As is usual by now, I didn’t need to queue for the buffet lunch; Sabry delivering my chicken, rice and vegetables direct to me. I topped up with salad from the buffet bar.
After dinner we got changed and relaxed by the pool, firstly in the sun but then in the shade under the sun deck. It was very relaxing watching the Egyptian Nile from a swimming pool.

Lots of palm trees

Kom Ombo viewed from boat

The rest of the afternoon was spent under the shade until the bell sounded to indicate it was teatime. Considering lunch was only three hours ago, it’s amazing how there is a rush for the counter as soon as the snacks are served.
We had our drinks and then retired back to our cabin for a rest (not that we’d been doing anything energetic all afternoon, it’s just so tiring sun bathing!)
We decided to go up on deck as it got closer to Kom Ombo to see the temple.

The boat docked alongside the harbour, with many other boats either docked or leaving. The boat drivers seem very organised and are able to dock and undock very simply and without too much drama. It was interesting to watch though.
The temple could be seen above the harbour, a five minute walk away. Also on the harbour were lots and lots of street traders waiting for their prey as they left the safety of their boats.
We assembled in reception and crossed the plank but fortunately there was a set of steps leading up to the temple path which was guarded by police stopping the traders from getting to you. We ran the gauntlet of the few that got through and walked the short distance to the temple.

Kom Ombo with traders in the foreground

At the Temple of Crocodile God Sobek Salwa spent an hour explaining the different rooms, referring to the Edfu temple which helped as this one was in poorer condition than the earlier one. We were shown some pictures of medical instruments, indicating that the Ancient Egyptians were very advanced. She also showed us the different versions of murals on the walls; some carved into the Walls and some raised. As this building was in a poorer state, we were also shown the dovetail joints used to keep the blocks of stone together. Another interesting fact was when Salwa pointed out a hole called a Nilometer which was used to measure the depth of the Nile in order to be able to tax the farmers. Apparently the height of the river determined the amount that was paid. I took a few more photos as the light faded then we boarded the boat, showered ready for dinner at 9pm.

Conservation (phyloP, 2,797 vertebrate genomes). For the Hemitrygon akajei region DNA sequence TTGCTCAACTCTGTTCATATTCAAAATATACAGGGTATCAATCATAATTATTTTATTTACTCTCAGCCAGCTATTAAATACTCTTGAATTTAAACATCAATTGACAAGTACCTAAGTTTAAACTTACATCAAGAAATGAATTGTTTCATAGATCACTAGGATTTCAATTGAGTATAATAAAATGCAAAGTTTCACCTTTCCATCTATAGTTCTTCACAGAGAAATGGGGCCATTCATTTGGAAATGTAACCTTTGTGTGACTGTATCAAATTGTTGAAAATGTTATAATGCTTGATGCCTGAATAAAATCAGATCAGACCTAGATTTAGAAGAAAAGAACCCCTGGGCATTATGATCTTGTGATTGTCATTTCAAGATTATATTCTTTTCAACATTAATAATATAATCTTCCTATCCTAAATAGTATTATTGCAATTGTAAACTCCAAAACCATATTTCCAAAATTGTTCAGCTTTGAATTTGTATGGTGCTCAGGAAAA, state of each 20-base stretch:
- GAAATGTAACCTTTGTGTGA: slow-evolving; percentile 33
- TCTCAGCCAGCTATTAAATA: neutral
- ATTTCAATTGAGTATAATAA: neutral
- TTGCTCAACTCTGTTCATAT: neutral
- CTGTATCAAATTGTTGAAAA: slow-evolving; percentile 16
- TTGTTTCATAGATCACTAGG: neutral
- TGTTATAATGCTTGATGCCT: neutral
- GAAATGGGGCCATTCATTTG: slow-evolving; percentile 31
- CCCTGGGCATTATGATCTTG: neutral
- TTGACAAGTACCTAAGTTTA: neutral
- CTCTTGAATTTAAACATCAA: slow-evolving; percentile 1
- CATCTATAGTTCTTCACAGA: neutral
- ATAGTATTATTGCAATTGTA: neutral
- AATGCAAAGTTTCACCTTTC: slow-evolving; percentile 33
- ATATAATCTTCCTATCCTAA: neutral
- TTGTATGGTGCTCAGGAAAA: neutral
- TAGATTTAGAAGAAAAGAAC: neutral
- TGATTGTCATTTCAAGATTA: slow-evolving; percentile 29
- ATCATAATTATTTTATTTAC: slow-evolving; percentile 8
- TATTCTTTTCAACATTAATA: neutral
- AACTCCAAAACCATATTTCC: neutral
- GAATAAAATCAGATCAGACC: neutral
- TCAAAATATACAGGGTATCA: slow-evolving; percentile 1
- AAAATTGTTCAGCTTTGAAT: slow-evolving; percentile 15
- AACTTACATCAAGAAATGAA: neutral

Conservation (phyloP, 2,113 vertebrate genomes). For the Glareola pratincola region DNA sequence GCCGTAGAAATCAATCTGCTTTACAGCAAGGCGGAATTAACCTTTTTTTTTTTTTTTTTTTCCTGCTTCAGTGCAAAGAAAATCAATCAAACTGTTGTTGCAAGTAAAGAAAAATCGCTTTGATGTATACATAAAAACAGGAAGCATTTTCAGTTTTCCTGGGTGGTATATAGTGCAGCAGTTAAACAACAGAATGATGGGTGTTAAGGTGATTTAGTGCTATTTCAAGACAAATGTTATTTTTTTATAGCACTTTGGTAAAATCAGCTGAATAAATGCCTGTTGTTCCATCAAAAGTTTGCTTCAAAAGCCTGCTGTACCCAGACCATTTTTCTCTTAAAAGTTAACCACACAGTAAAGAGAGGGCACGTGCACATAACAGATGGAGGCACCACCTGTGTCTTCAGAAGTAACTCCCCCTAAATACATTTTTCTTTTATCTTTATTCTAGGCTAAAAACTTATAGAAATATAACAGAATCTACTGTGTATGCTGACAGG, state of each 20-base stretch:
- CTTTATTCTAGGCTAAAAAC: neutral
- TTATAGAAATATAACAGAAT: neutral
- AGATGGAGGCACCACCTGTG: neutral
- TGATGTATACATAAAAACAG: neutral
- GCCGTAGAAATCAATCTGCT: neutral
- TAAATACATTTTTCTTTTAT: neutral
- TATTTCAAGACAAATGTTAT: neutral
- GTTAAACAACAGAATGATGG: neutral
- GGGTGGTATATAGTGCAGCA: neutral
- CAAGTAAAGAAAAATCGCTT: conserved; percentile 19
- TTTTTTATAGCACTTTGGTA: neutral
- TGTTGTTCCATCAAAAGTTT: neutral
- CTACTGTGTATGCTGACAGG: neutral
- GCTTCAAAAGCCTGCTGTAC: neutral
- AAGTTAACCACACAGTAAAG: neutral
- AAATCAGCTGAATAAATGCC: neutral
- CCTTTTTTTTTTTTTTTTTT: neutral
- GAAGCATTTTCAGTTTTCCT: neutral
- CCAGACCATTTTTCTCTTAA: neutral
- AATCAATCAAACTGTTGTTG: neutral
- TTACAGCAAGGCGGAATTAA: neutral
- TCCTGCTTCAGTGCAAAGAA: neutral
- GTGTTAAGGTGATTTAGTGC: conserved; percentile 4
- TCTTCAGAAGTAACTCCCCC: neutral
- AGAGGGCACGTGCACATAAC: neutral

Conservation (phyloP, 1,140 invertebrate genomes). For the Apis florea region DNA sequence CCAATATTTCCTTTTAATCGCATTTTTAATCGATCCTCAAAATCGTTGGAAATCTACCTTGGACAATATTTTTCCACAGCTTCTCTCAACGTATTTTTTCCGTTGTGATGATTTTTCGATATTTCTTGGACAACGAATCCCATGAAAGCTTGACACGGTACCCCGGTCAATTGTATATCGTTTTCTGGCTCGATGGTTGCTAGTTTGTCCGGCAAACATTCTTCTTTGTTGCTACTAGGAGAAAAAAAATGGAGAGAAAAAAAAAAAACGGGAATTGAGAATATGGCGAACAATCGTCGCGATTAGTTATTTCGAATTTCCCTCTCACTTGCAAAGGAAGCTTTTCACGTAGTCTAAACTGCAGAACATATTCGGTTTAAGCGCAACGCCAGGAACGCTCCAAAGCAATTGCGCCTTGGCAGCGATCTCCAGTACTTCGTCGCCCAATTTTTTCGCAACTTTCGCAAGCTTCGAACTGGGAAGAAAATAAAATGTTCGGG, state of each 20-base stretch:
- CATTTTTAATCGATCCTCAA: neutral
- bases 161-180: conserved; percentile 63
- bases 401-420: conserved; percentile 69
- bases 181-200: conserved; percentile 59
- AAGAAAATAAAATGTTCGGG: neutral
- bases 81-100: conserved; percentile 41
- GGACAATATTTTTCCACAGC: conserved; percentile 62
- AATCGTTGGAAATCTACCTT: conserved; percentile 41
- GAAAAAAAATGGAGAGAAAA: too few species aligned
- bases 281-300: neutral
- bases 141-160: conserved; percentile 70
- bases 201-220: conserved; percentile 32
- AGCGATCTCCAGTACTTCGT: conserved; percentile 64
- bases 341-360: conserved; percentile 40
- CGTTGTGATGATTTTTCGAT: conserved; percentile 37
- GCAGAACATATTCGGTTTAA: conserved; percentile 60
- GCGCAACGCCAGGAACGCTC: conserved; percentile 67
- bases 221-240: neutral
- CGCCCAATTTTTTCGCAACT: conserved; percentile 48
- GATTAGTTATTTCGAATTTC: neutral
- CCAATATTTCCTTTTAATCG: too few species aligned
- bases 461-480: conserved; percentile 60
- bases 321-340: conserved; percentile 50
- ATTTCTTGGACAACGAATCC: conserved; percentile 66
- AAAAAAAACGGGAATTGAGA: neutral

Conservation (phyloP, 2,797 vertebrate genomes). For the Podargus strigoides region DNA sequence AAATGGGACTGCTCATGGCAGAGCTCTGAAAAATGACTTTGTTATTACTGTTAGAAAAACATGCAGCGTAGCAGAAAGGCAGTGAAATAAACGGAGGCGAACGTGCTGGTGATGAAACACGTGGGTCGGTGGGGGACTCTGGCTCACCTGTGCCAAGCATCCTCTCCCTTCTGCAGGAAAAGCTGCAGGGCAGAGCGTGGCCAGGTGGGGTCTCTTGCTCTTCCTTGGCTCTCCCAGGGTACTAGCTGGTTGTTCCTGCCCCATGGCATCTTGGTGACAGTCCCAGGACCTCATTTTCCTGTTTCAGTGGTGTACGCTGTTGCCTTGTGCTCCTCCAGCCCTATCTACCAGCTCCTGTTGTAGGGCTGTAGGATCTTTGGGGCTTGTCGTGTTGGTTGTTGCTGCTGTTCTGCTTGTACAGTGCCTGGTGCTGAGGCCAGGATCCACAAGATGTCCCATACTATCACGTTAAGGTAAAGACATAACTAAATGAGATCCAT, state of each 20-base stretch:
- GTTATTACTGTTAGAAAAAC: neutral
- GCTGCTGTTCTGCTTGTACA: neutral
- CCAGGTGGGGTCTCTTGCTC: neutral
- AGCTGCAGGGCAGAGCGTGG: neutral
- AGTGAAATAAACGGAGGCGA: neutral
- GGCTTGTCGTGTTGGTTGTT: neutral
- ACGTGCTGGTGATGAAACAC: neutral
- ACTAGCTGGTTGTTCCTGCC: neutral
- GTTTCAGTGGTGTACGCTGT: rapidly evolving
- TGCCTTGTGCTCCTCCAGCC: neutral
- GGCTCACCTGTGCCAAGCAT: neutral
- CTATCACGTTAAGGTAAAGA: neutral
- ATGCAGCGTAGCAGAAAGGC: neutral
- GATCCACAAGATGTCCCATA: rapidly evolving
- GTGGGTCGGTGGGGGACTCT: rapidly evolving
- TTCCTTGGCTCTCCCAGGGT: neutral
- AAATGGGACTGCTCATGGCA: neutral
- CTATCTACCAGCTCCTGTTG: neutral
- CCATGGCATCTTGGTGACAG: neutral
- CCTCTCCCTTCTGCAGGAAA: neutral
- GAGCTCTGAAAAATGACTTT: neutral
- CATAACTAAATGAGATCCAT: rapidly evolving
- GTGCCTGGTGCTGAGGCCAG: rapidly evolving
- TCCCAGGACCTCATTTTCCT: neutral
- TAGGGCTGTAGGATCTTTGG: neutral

Once we had got ready for dinner, we went up on top deck and chatted with Barbara and Stuart, ordering a bottle of wine in the process, then the bell rang so we went down for our meal.
It seems all those on the table are becoming more relaxed and enjoying each others company. At lunch we were asked what main course we wanted; I had plumped for fish, which I understand was barracuda whereas Tina went for the safety of chicken. After dessert, Sabry came up and said we needed to go up the front. The chefs and waiters then proceeded to sing a song for Tina’s birthday and got us to dance in front of the dinning guests They then got her to blow out a candle on a cake with Christina written on it (well it actually said ‘Christ’ on the top half and ‘ina’ on the bottom as they couldn’t fit all the name on one line).. Our table then enjoyed the cake as an extra course. We sat and chatted for some more; I chatted with Catherine and Santosh about Nepal. Then off to bed ready for our early start in the morning.

Click here for Day 5